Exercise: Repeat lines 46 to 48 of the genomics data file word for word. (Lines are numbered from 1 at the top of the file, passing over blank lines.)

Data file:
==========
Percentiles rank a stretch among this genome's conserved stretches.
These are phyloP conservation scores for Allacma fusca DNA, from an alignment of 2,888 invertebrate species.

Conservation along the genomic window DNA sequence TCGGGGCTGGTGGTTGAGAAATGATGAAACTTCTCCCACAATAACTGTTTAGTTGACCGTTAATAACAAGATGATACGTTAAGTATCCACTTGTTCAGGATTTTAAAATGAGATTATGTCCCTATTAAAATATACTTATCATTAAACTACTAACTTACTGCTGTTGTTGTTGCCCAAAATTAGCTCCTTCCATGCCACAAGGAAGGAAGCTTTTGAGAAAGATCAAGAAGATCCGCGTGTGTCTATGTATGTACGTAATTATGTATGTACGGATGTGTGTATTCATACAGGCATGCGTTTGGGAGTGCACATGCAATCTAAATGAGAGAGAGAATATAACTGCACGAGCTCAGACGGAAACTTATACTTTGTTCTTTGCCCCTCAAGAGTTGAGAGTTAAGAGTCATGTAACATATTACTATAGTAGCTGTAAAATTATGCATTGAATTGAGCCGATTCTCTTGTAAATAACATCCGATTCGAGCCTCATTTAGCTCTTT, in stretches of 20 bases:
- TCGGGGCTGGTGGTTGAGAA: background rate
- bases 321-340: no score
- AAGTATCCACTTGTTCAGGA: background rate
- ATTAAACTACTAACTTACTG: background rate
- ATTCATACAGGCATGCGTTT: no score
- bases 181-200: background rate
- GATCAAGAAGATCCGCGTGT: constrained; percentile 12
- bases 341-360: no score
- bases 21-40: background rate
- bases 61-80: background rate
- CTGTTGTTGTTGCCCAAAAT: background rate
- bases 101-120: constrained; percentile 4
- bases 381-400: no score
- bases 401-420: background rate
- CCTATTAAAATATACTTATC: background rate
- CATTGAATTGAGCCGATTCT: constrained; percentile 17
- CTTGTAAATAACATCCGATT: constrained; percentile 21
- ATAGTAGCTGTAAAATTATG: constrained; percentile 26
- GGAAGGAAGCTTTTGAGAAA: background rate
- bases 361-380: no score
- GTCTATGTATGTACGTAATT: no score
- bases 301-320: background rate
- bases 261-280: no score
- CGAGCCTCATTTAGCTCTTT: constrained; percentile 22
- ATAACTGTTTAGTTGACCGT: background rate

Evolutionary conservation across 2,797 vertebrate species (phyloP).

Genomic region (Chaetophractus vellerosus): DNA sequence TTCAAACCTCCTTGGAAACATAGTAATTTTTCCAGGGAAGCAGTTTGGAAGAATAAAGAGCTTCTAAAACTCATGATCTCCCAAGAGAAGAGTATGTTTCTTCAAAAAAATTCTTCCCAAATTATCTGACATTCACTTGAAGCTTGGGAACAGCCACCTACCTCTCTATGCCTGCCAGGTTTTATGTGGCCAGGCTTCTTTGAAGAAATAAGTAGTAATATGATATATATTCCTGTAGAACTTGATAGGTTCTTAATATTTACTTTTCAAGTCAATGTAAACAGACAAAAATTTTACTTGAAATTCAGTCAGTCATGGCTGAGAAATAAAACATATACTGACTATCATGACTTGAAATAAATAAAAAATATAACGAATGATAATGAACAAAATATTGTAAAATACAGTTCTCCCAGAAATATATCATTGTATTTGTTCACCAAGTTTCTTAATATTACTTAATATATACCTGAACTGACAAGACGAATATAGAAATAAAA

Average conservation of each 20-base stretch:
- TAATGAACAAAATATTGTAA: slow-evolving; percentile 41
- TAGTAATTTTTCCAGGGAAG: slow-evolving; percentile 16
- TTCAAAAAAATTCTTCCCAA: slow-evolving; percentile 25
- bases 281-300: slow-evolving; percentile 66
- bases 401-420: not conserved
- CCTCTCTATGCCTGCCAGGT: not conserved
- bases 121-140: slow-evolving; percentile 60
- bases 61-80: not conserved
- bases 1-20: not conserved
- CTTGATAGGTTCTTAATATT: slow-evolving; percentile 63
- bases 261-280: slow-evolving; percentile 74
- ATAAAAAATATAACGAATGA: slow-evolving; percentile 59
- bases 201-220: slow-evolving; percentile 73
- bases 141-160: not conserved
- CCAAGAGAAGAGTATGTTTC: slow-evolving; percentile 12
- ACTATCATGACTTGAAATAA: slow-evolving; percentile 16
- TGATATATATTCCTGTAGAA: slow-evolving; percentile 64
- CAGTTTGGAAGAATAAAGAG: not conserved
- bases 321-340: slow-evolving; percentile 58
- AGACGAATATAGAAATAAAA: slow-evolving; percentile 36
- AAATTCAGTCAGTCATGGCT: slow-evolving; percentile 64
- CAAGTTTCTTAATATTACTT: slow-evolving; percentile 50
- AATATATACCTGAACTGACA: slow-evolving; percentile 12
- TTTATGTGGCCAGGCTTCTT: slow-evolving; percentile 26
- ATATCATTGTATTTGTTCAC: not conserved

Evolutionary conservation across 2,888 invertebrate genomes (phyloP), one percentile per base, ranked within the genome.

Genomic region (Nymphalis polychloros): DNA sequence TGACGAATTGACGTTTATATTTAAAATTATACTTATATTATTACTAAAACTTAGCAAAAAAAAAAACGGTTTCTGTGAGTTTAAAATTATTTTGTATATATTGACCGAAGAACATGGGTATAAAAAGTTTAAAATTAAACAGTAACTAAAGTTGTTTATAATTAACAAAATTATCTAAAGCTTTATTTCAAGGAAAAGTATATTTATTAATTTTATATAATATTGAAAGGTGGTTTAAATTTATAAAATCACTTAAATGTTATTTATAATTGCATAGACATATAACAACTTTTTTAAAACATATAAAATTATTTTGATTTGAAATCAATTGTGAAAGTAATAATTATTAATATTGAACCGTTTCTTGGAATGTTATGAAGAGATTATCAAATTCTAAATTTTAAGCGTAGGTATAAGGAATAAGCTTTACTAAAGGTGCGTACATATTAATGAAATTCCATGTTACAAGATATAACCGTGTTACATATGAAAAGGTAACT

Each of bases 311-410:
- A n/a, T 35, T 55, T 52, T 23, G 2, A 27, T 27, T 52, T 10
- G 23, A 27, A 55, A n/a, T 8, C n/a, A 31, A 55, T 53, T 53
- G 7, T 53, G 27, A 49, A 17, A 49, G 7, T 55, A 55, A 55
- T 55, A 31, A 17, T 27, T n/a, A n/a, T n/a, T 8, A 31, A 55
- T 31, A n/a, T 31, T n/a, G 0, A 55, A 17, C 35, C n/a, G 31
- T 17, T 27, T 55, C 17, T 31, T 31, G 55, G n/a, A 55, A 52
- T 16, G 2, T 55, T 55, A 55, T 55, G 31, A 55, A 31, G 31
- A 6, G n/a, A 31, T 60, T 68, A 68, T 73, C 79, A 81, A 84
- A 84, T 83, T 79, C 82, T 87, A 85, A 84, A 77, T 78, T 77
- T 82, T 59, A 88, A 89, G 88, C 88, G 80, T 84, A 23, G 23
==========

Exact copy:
- CCAAGAGAAGAGTATGTTTC: slow-evolving; percentile 12
- ACTATCATGACTTGAAATAA: slow-evolving; percentile 16
- TGATATATATTCCTGTAGAA: slow-evolving; percentile 64